“This is my official announcement and declaration that I believe heterosexuality and homosexuality are both natural and neither is sinful,” Robertson wrote in her lengthy post on June 5, in honor of Pride month. “I will never support the phrase ‘love the sinner, hate the sin’ because that ‘sin’ is part of who that person is. Homosexuality and transgenderism are not sins; if God made us, and those are part of who we are … then God created that as well.”
Robertson was not friends with any of her students on Facebook, and made sure to keep the post private. But she said one of her Facebook friends reported the post to her department head and another sent an email to the school’s president.
The following day she met with administrators, who she said implied that if she did not take down the Facebook post, she would lose her job. She refused, standing by her beliefs and maintaining that she never expressed her political or social opinions in the classroom. The school officials told her to pray about her decision.
A week later, after Robertson still had not taken down the post, one of the administrators called her to inform her she would not be returning to teach classes in the fall. The university would allow her to finish classes through the rest of the semester, which ended Tuesday. But beyond that, her contract was terminated.
Robertson, one of the youngest instructors on the Rexburg, Idaho, campus, had been scheduled to teach one class during the fall semester. She has been teaching for the university both online and on campus since she graduated from the same school in April 2016.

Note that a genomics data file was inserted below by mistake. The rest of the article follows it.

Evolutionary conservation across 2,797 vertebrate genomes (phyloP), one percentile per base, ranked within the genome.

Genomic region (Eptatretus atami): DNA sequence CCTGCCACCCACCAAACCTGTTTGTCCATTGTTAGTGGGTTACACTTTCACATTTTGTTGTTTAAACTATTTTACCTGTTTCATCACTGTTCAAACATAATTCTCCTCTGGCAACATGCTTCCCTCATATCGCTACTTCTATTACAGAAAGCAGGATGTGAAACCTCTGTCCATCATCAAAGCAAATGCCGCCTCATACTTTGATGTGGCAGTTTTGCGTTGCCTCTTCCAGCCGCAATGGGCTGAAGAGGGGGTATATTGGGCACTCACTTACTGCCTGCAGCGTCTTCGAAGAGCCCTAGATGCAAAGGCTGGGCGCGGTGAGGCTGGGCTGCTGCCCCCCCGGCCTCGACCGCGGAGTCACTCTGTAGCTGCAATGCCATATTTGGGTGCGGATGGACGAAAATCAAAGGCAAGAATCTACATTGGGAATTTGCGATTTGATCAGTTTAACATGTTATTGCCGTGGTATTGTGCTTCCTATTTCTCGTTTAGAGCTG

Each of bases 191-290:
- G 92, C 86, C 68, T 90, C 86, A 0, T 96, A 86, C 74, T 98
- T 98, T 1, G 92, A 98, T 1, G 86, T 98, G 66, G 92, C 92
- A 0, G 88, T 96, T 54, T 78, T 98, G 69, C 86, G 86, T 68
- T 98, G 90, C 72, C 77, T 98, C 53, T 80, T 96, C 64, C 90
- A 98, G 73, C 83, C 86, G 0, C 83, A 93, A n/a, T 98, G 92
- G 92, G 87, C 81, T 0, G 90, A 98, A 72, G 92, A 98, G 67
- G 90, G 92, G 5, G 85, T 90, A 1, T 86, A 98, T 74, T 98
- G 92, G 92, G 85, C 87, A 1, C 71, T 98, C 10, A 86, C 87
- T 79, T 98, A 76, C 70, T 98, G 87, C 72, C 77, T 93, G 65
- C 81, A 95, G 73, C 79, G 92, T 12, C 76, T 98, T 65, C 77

A spokesman for BYU-Idaho confirmed to The Post that Robertson will not be teaching next semester. Her page on the university’s online directory shows she taught two classes during the most recent semester.
The spokesman also said the university “has a long-standing policy of not commenting on personnel matters” and declined to provide any further details.
But Robertson said the school’s administrators argued her views would undermine students’ spirituality.
“Nothing in the contract says you can’t privately disagree with something with the church,” Robertson told The Post. “There is nothing in the contract that says I can’t express my personal opinions on my Facebook.”
In her post, Robertson acknowledged that her views ran counter to the current policies of the Mormon Church, but said she hopes that “over time the Church will come to see the harm these policies have.”
“I will always and forever stand up for the equality of the LGBT community,” Robertson wrote. “Sexuality and gender are not binary, they are on a spectrum and that’s how we were made.”
Robertson told The Post that throughout her life, she has struggled to figure out where her personal beliefs fit into her religion. She was particularly dismayed in November 2015, when a new Mormon policy was leaked from the church clarifying that those in a same-sex marriage are considered apostates, and children living in a same-sex household may not be baptized until they are 18. Once they reach that age, children must choose to disavow their parents’ lifestyle in order to request to join the church.